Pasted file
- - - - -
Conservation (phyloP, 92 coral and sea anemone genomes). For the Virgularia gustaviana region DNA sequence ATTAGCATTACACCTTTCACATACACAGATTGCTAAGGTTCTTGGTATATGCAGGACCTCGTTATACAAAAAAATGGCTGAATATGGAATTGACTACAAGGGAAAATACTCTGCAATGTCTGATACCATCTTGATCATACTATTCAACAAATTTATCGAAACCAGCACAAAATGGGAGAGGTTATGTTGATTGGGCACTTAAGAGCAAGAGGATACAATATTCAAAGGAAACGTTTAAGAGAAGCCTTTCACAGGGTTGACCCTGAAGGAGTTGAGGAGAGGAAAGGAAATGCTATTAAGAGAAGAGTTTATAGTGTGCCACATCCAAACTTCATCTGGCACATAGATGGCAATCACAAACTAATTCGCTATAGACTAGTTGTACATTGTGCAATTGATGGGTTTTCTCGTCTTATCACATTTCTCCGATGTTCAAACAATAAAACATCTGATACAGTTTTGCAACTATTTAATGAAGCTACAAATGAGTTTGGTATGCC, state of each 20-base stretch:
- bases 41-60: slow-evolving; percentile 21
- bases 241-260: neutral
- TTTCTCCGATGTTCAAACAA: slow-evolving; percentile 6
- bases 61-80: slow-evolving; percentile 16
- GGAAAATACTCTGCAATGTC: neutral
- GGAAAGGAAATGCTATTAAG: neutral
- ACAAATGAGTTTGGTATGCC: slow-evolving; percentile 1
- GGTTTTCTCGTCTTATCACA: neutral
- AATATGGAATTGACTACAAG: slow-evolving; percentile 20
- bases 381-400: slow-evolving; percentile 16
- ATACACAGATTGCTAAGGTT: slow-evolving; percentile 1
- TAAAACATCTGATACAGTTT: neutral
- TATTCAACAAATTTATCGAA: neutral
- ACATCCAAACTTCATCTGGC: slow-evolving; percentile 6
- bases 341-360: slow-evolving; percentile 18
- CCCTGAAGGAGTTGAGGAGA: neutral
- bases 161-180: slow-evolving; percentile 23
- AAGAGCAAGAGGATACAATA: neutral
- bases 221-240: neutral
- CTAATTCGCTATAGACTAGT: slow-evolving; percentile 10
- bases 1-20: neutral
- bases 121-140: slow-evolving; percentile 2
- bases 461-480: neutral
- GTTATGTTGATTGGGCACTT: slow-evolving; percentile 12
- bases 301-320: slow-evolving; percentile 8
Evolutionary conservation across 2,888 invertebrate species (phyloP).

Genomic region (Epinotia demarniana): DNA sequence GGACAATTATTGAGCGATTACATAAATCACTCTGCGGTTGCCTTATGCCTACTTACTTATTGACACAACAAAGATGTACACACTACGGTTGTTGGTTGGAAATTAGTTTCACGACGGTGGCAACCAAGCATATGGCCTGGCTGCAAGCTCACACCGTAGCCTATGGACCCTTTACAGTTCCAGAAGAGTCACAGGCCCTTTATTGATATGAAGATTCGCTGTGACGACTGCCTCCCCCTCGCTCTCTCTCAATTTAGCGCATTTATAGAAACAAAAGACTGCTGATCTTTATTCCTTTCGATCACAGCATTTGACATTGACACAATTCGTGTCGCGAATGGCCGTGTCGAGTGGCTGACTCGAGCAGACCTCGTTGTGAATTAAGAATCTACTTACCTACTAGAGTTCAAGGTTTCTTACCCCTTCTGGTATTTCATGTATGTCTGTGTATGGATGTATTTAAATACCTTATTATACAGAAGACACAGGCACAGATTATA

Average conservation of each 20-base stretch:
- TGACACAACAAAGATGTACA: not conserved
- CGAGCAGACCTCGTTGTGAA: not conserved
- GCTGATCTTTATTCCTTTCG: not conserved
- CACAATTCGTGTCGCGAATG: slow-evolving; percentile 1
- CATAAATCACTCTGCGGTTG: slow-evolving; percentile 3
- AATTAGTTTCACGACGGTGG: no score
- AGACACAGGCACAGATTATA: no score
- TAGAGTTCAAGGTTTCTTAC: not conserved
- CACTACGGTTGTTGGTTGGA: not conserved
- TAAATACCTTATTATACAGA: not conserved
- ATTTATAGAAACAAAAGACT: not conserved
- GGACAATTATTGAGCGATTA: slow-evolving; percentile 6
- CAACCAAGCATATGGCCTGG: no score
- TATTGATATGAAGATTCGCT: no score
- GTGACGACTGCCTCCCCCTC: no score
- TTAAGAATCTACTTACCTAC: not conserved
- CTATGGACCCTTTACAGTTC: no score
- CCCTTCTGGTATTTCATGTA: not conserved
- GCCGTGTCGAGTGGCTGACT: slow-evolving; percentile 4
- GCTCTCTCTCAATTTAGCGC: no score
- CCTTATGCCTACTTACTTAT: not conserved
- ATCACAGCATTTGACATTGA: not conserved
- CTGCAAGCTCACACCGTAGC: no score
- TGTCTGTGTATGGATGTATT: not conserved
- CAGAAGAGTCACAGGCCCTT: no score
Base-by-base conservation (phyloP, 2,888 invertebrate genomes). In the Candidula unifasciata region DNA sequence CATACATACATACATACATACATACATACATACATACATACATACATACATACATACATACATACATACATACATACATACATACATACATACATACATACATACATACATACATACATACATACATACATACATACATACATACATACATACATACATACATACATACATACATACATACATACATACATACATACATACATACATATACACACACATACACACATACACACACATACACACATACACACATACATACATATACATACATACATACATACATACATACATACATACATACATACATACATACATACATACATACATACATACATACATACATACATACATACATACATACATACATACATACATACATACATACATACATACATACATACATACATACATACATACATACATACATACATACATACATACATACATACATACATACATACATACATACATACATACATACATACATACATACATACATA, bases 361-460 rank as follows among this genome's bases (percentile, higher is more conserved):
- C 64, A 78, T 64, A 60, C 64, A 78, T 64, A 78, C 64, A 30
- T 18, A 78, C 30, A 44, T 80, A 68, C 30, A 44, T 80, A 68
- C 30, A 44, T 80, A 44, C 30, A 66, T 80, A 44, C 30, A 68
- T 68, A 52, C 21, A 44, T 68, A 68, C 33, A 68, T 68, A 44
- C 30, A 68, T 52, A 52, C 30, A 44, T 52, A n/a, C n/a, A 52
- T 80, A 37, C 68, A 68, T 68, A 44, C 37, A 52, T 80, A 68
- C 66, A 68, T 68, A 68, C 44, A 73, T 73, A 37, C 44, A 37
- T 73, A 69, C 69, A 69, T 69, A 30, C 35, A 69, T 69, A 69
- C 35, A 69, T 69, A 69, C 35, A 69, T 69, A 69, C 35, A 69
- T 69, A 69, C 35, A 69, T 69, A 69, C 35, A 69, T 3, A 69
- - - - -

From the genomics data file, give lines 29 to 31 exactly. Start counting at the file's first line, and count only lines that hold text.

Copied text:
Average conservation of each 20-base stretch:
- TGACACAACAAAGATGTACA: not conserved
- CGAGCAGACCTCGTTGTGAA: not conserved